“Only racist when I’m at Walmart.” “So, could you rap for us?” “Mexican men tend to frighten me.” “No, I’m not on a scholarship.” “But I voted for Barack Obama.” “I feel uncomfortable with you here.” “People, this isn’t your grandfather’s racism.”
Four years ago, Michelle Norris founded “The Race Card Project” with the goal of making it easier to talk about “that difficult subject.” The project invites people to share their thoughts on race and cultural identity in just six words. Submissions, like the ones above, have allowed for candor on a subject that is otherwise uncomfortably avoided.
In the 2007 Supreme Court ruling that struck down a school desegregation program, Chief Justice John Roberts wrote, “The way to stop discrimination on the basis of race is to stop discriminating on the basis of race.” Effectively, Roberts proposed that we suppress all conscious thoughts of race and presumably expected that a world where race is no longer an issue would result.
The problem with this argument is that humans are flawed creatures. We are host to a plethora of unconscious and conscious thoughts and behaviors that are shaped by both biology and society. The vast majority of us exhibit bias toward others based on factors such as race, religion and age; it is impossible for someone to truly be “colorblind.”
One only need look to the Implicit Association Test, which measures the strength of automatic associations in people’s minds, as evidence. Results from this test show that 88 percent of whites, 75 percent of Asians and, most surprisingly, 50 percent of blacks exhibit a bias in favor of whites.
We can readily find instances of how these implicit biases affect behaviors and outcomes. In 2005, a black kindergarten student was arrested and put in handcuffs by three white police officers after she threw a tantrum in school. A 2009 report found that, although whites and blacks use drugs at similar rates, blacks were 3.6 times more likely to be arrested for drugs than whites.
A 2013 federal study found that, while black students made up only 18 percent of the students in their large sample, they accounted for 39 percent of students expelled and 36 percent of students arrested on campus. And recently, these biases seem to have led to tragedy on Aug. 9, 2014, when Michael Brown, an unarmed black teenager, was shot and killed by Darren Wilson, a white police officer in Ferguson, Mo.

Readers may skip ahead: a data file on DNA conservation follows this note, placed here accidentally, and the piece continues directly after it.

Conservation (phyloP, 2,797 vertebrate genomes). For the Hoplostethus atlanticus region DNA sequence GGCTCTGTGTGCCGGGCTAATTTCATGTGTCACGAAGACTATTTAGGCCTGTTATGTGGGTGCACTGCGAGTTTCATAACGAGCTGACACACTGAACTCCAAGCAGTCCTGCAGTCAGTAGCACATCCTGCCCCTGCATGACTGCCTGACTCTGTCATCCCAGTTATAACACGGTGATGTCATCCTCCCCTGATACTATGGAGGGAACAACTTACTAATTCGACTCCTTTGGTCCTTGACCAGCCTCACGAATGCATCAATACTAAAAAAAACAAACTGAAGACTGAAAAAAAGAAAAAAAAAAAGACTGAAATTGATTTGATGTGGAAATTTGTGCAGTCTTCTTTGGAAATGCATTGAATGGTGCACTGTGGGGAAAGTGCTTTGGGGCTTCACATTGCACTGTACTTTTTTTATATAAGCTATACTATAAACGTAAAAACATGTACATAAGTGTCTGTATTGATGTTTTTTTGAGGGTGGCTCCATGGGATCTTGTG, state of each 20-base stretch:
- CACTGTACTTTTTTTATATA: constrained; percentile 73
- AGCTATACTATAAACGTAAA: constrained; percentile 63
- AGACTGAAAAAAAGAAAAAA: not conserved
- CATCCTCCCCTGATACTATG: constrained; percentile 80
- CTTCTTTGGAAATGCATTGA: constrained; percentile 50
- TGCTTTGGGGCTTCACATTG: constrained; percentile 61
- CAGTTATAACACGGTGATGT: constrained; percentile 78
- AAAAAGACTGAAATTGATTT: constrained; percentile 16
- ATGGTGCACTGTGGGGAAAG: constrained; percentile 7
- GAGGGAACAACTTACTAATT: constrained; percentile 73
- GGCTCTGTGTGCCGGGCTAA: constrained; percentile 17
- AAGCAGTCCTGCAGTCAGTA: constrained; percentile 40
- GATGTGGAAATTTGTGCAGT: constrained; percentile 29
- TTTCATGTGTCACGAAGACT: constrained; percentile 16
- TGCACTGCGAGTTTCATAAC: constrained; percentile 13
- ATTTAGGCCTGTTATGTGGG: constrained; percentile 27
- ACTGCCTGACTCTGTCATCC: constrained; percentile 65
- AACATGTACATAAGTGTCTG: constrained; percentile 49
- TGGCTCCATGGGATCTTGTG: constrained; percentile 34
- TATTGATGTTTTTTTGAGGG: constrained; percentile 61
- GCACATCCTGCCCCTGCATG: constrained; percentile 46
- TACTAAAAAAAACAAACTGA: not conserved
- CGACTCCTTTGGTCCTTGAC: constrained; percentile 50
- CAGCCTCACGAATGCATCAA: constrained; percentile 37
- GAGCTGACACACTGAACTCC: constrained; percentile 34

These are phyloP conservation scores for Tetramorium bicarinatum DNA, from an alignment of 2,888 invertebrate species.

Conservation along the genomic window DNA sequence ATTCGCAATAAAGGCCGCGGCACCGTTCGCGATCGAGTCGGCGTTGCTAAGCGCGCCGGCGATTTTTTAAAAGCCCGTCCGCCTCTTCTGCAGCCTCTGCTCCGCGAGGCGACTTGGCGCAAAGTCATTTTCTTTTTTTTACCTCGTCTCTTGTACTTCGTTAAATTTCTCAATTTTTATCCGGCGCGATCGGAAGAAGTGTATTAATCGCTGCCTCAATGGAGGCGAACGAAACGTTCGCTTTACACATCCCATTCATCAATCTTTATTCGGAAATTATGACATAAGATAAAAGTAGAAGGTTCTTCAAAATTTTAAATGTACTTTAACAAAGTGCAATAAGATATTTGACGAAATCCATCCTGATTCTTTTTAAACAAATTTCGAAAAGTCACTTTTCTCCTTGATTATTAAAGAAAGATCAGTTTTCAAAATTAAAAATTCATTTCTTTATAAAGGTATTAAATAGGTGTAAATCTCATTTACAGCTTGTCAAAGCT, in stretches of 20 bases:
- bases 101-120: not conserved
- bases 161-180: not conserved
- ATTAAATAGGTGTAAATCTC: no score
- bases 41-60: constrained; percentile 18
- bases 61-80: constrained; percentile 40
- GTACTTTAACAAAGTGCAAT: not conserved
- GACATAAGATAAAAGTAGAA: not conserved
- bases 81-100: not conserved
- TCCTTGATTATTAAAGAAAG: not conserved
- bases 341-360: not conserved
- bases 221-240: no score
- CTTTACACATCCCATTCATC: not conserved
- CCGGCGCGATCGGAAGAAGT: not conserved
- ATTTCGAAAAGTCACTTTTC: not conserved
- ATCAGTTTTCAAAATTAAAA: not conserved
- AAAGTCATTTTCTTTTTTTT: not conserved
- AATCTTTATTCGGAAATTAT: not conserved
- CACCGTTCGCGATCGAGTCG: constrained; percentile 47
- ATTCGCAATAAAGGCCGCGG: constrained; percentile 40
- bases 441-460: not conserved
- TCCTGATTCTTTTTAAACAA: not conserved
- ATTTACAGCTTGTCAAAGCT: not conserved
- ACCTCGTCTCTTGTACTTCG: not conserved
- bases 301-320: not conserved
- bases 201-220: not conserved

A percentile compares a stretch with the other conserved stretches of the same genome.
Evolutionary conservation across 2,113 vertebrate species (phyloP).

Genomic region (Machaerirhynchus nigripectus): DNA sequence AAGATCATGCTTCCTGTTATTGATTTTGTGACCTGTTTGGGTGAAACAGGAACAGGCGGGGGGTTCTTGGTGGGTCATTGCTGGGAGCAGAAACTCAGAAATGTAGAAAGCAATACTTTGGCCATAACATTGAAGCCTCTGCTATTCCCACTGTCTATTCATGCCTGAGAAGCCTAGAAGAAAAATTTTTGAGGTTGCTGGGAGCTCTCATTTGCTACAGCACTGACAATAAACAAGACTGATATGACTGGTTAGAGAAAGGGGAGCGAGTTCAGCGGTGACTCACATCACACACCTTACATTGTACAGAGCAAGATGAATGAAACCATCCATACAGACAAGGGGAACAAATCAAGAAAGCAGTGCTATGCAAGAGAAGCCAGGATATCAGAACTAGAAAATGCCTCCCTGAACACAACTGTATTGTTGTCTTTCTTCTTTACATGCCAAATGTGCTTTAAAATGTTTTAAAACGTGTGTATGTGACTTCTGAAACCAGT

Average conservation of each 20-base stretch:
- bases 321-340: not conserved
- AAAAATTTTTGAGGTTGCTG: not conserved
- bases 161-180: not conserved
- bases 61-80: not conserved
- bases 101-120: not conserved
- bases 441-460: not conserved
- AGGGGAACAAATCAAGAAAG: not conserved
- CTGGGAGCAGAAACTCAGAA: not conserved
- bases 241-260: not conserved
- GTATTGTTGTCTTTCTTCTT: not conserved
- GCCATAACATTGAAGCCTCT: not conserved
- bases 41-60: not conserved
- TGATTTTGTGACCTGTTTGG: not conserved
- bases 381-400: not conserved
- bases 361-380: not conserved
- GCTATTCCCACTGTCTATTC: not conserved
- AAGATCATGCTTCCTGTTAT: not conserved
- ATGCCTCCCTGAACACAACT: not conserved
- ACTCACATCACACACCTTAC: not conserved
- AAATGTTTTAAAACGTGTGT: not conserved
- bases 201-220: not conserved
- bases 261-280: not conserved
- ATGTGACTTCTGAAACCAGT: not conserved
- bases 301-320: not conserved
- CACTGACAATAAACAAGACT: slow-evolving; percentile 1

Yet, Chief Justice John Roberts, and many others, don’t want to talk about it.
In “Lean In,” Sheryl Sandberg, writes about the struggles of women working in corporate America. Sandberg discusses personal anecdotes and academic studies that highlight the misogynist actions of both men and women toward women in the workforce. Her entire book is devoted to exposing and understanding our implicit and explicit biases toward working women and how we can overcome them. It was well received for rekindling the conversation around modern sexism.
But why is it OK to talk about sexism and not about race? Why do we accept studies showing that the majority of teachers tend to favor boys over girls in the classroom, but search for flaws in studies showing that police act differently toward minorities?
In April 2014, the Supreme Court upheld Michigan’s ban on using affirmative action in college admissions decisions in a 6-2 split. Although I agree with this ruling in principle, I share the frustration of Justice Sonia Sotomayor in her dissenting opinion when she wrote, “The way to stop discrimination on the basis of race is to speak openly and candidly on the subject of race, and to apply the Constitution with eyes open to the unfortunate effects of centuries of racial discrimination.”
I do not think that the outdated process of affirmative action is the best method of overcoming racial discrimination in admissions or in the workplace. But, I am not sure that we should stop that process while we refuse to have the conversation necessary for us to work toward overcoming the flaws of both our human nature and our society.
As someone who received a summer internship last summer by applying through a program for women and minorities, I can say that I felt uneasy applying to a program that automatically championed me over other applicants.
I don’t want to get a job just because I’m a woman. I don’t want be overlooked for a job just because I’m a woman either. Rather, I want to get a job because I deserve the job.
We must bravely discuss what actions are needed to make this happen for me, for all women and for minorities. I want people to challenge my view on this. I want to instigate a dialogue about these issues.
It’s about time we talk about race.